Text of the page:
U.S. Soccer Team Peaks a Year Late

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The legacy of World Cup ‘94, one year after the fact, is that we as hosts now know we had the cart before the horse, the landing before the takeoff, the climax before the prologue, the round of 16 before the American 11 realized they were worthy of breathing the same air as Romario.

In short, our timing was abysmal.

In 1994, we hosted the biggest tournament in international soccer.

In 1995, we finally learned how to play international soccer.

USA 3, Argentina 0.

Where was this result last summer, when most Americans stopped channel-surfing long enough to check out Alexi Lalas’ goatee and Tony Meola’s Spiderman shirt, only to have their suspicions confirmed--that the only way we beat a South American team in soccer is when one of their players kicks the ball into his own net?


USA 3, Nigeria 2.

Where were these goals last July 4, when an entire nation wanted to be convinced soccer was not a sport played with a large white sleeping pill, only to watch the United States attempt one real shot in 90 minutes and lose, numbingly, 1-0, to Brazil--perpetuating the more-snoring-than-scoring stereotype?

USA 4, Mexico 1 on penalty kicks.

Where was this drama when ABC had its cameras following Mike Sorber’s every move, when kickoff times were listed in the TV Guide, when the play-by-play announcers spoke English, when it didn’t cost American television viewers $19.95 to watch the home team get shut out by Romania?

By all accounts trickling north from Paysandu, Uruguay--where Copa America game results, I have heard, are stuffed into a bottle and tossed hopefully into the Uruguay River--Team USA has been kicking the absolute Copa out of the Americas in the world’s oldest international soccer tournament.

In terms of prestige, only the World Cup and the European Championship are bigger than Copa America, which is played every other year to determine, basically, the best soccer team in North and South America.


Argentina, two-time holder of the World Cup, won Copa America in 1991 and 1993.

Last week, Argentina lost to the United States by three goals.

Chile and Mexico were runners-up in two of the last four Copa America tournaments.

In this Copa America, the United States has beaten both Chile and Mexico to advance to Thursday’s semifinals, where the opponent will be Brazil, the San Francisco 49ers of world soccer.

Before this, the United States won its own four-team invitational, the U.S. Cup, by beating 1994 Africa champion Nigeria, trouncing Mexico by four goals and holding Colombia to a scoreless draw in the final, which gave Team USA the title on overall points.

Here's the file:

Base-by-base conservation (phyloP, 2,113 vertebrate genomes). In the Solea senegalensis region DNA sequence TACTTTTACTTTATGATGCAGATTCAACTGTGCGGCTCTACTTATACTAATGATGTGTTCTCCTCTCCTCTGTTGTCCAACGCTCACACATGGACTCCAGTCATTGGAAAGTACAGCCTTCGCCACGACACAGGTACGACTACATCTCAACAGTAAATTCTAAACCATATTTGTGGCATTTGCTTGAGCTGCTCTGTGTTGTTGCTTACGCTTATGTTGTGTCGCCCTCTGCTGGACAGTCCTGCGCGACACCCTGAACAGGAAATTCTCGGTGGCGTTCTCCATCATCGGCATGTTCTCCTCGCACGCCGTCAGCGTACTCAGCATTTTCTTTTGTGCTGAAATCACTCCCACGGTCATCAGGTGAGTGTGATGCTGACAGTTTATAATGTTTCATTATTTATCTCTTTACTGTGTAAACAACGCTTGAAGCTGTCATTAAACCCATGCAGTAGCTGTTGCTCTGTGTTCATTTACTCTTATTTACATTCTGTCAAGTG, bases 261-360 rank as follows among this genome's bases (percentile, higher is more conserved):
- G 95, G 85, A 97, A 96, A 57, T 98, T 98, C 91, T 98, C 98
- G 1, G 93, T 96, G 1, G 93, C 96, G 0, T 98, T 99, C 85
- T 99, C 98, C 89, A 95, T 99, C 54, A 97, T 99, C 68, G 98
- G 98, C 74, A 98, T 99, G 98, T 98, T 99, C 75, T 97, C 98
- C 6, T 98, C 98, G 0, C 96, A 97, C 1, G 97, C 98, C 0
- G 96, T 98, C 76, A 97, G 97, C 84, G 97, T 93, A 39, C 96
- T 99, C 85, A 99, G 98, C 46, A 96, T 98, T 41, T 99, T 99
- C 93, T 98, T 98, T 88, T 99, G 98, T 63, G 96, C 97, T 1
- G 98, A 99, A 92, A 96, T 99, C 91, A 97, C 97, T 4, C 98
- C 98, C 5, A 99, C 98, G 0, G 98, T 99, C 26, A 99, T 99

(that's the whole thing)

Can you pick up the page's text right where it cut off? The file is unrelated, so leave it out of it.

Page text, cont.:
Throw in a 1-0 loss to Bolivia in Copa America group play and the United States is 5-1-1 this summer against some of the heaviest weights in the sport.

This is the kind of soccer Americans needed to see last year, when they had the chance. Now, unless you have cable access to Prime Deportiva and a sizable disposable income, the only way to follow Copa America is word-of-mouth. U.S. games in group play were televised on Deportiva free of charge, though you had to invite an interpreter over to the house to decipher the play-by-play. From the quarterfinals on, everything is pay-per-view. Monday’s quarterfinal package--U.S.-Mexico, followed by Argentina-Brazil--could be had for $19.95, or slightly more than the standard signing bonus being offered by MLS.

This push to popularize soccer in the United States--who’s running it, Bud Selig? The greatest month in the history of American soccer is playing out before the eyes of whom?

The already converted.

Where’s ESPN2 when we really need it?

ESPN can’t bump a few jet ski episodes? A hydroplane race or two? Monday Night Rodeo?

It’s just the latest bobbled opportunity for soccer in this country. Never mind the sport; what fan couldn’t dig into a plot line featuring a longtime weakling rising up to clock one giant after another, a controversy at the most important position on the team and a maligned interim coach shoving the noses of the skeptics into a pile of unprecedented upsets?


There are two significant differences between last year’s U.S. soccer team and this year’s. Their names are Steve Sampson and Kasey Keller.

Keller, possibly the best goalkeeper the United States has produced, was blackballed from the World Cup team by Bora Milutinovic, the former U.S. coach known for moving in mysterious ways, such as keeping his top players out of the lineup.

When the U.S. Soccer Federation fired Bora over the winter, the job fell, by default, to assistant coach Sampson, with a mandate: We’re going to hire a big-name coach, but until we do, please hold some practices and try to remember to keep 11 players on the field.

So the USSF wined Carlos Queiros, the former Portuguese national coach, and dined Carlos Alberto Parreira, Brazil’s 1994 World Cup coach. Both listened, nodded, looked over the U.S. roster, and immediately signed new contracts with European club teams.

In the interim, the interim coach won some games. This he did by bringing back the prodigals, Keller and striker Frank Klopas, who led the U.S. in scoring before the World Cup, but never played in any games because Bora viewed him as a defensive liability.

In Uruguay, Sampson has alternated Keller and Brad Friedel at keeper, and the “creative tension” has produced a shocking shutout of Argentina (by Keller) and two crucial saves (by Friedel) in the penalty-kick shootout against Mexico. In both games, the winning goal was scored by Klopas.


Now, Sampson has all but forced the USSF to hire American, and if he adds Brazil to the hit parade Thursday, term of contract ought to read “Lifetime.”

Halfway around the world, a great American sporting achievement is going down. You won’t see it on mainstream television; I believe roller hockey’s on the tube Thursday night. But be patient. Maybe the carrier pigeon will bring good news.